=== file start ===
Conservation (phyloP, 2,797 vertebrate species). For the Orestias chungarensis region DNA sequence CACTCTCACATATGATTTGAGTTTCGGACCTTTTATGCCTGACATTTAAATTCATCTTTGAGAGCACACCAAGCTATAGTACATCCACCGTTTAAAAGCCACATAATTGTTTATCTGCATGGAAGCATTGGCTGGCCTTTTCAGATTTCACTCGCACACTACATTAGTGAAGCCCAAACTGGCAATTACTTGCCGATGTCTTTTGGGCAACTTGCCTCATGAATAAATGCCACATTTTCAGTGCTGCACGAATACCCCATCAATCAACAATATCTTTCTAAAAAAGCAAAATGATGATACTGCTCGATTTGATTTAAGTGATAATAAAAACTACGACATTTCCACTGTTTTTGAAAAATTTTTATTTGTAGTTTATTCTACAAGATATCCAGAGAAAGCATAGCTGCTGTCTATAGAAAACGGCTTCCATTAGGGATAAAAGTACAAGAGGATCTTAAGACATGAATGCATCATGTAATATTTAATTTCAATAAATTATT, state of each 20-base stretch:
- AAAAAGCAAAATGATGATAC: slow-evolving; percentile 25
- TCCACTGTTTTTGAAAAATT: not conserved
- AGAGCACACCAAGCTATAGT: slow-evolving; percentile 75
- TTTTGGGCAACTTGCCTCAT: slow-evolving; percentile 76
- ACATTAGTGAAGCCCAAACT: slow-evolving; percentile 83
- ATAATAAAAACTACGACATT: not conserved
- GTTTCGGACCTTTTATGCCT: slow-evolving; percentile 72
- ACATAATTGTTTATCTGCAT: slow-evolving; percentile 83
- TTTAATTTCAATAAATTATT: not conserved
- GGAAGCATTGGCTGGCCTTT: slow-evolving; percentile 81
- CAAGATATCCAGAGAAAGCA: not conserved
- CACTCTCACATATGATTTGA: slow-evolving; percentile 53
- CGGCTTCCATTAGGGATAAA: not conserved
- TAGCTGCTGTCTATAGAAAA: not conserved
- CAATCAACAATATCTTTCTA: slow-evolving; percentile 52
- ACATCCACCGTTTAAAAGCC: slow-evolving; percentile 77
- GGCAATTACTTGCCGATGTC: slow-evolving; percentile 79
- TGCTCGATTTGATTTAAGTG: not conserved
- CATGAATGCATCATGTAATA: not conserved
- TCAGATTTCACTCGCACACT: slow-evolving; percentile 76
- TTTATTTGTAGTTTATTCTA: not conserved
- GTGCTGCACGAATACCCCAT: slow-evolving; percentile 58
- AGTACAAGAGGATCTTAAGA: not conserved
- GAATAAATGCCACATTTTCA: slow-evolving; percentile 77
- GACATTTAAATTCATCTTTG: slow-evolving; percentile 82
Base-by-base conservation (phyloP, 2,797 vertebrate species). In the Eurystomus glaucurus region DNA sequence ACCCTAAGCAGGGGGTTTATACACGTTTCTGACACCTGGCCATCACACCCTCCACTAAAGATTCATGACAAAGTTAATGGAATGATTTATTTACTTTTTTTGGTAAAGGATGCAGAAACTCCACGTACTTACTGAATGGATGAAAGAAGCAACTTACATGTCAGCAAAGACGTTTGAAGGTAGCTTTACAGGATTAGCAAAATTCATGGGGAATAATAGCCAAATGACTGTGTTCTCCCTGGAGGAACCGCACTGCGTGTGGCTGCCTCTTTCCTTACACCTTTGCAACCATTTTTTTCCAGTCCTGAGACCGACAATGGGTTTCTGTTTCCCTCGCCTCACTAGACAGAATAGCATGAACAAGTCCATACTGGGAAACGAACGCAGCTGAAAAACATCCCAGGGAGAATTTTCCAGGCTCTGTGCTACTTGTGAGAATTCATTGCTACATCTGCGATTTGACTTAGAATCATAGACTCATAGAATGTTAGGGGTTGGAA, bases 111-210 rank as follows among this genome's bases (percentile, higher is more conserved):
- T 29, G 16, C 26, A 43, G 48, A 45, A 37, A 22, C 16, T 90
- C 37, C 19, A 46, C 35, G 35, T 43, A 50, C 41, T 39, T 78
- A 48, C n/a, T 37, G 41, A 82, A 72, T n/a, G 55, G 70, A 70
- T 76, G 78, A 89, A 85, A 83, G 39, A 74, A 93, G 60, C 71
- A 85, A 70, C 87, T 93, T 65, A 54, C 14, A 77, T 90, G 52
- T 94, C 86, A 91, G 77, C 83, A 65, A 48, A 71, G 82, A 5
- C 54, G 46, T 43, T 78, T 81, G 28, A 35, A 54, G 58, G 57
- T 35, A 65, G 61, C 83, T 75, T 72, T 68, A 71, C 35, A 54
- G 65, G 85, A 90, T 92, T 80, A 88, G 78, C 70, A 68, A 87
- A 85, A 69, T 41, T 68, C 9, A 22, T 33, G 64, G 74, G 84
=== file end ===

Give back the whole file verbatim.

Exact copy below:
Conservation (phyloP, 2,797 vertebrate species). For the Orestias chungarensis region DNA sequence CACTCTCACATATGATTTGAGTTTCGGACCTTTTATGCCTGACATTTAAATTCATCTTTGAGAGCACACCAAGCTATAGTACATCCACCGTTTAAAAGCCACATAATTGTTTATCTGCATGGAAGCATTGGCTGGCCTTTTCAGATTTCACTCGCACACTACATTAGTGAAGCCCAAACTGGCAATTACTTGCCGATGTCTTTTGGGCAACTTGCCTCATGAATAAATGCCACATTTTCAGTGCTGCACGAATACCCCATCAATCAACAATATCTTTCTAAAAAAGCAAAATGATGATACTGCTCGATTTGATTTAAGTGATAATAAAAACTACGACATTTCCACTGTTTTTGAAAAATTTTTATTTGTAGTTTATTCTACAAGATATCCAGAGAAAGCATAGCTGCTGTCTATAGAAAACGGCTTCCATTAGGGATAAAAGTACAAGAGGATCTTAAGACATGAATGCATCATGTAATATTTAATTTCAATAAATTATT, state of each 20-base stretch:
- AAAAAGCAAAATGATGATAC: slow-evolving; percentile 25
- TCCACTGTTTTTGAAAAATT: not conserved
- AGAGCACACCAAGCTATAGT: slow-evolving; percentile 75
- TTTTGGGCAACTTGCCTCAT: slow-evolving; percentile 76
- ACATTAGTGAAGCCCAAACT: slow-evolving; percentile 83
- ATAATAAAAACTACGACATT: not conserved
- GTTTCGGACCTTTTATGCCT: slow-evolving; percentile 72
- ACATAATTGTTTATCTGCAT: slow-evolving; percentile 83
- TTTAATTTCAATAAATTATT: not conserved
- GGAAGCATTGGCTGGCCTTT: slow-evolving; percentile 81
- CAAGATATCCAGAGAAAGCA: not conserved
- CACTCTCACATATGATTTGA: slow-evolving; percentile 53
- CGGCTTCCATTAGGGATAAA: not conserved
- TAGCTGCTGTCTATAGAAAA: not conserved
- CAATCAACAATATCTTTCTA: slow-evolving; percentile 52
- ACATCCACCGTTTAAAAGCC: slow-evolving; percentile 77
- GGCAATTACTTGCCGATGTC: slow-evolving; percentile 79
- TGCTCGATTTGATTTAAGTG: not conserved
- CATGAATGCATCATGTAATA: not conserved
- TCAGATTTCACTCGCACACT: slow-evolving; percentile 76
- TTTATTTGTAGTTTATTCTA: not conserved
- GTGCTGCACGAATACCCCAT: slow-evolving; percentile 58
- AGTACAAGAGGATCTTAAGA: not conserved
- GAATAAATGCCACATTTTCA: slow-evolving; percentile 77
- GACATTTAAATTCATCTTTG: slow-evolving; percentile 82
Base-by-base conservation (phyloP, 2,797 vertebrate species). In the Eurystomus glaucurus region DNA sequence ACCCTAAGCAGGGGGTTTATACACGTTTCTGACACCTGGCCATCACACCCTCCACTAAAGATTCATGACAAAGTTAATGGAATGATTTATTTACTTTTTTTGGTAAAGGATGCAGAAACTCCACGTACTTACTGAATGGATGAAAGAAGCAACTTACATGTCAGCAAAGACGTTTGAAGGTAGCTTTACAGGATTAGCAAAATTCATGGGGAATAATAGCCAAATGACTGTGTTCTCCCTGGAGGAACCGCACTGCGTGTGGCTGCCTCTTTCCTTACACCTTTGCAACCATTTTTTTCCAGTCCTGAGACCGACAATGGGTTTCTGTTTCCCTCGCCTCACTAGACAGAATAGCATGAACAAGTCCATACTGGGAAACGAACGCAGCTGAAAAACATCCCAGGGAGAATTTTCCAGGCTCTGTGCTACTTGTGAGAATTCATTGCTACATCTGCGATTTGACTTAGAATCATAGACTCATAGAATGTTAGGGGTTGGAA, bases 111-210 rank as follows among this genome's bases (percentile, higher is more conserved):
- T 29, G 16, C 26, A 43, G 48, A 45, A 37, A 22, C 16, T 90
- C 37, C 19, A 46, C 35, G 35, T 43, A 50, C 41, T 39, T 78
- A 48, C n/a, T 37, G 41, A 82, A 72, T n/a, G 55, G 70, A 70
- T 76, G 78, A 89, A 85, A 83, G 39, A 74, A 93, G 60, C 71
- A 85, A 70, C 87, T 93, T 65, A 54, C 14, A 77, T 90, G 52
- T 94, C 86, A 91, G 77, C 83, A 65, A 48, A 71, G 82, A 5
- C 54, G 46, T 43, T 78, T 81, G 28, A 35, A 54, G 58, G 57
- T 35, A 65, G 61, C 83, T 75, T 72, T 68, A 71, C 35, A 54
- G 65, G 85, A 90, T 92, T 80, A 88, G 78, C 70, A 68, A 87
- A 85, A 69, T 41, T 68, C 9, A 22, T 33, G 64, G 74, G 84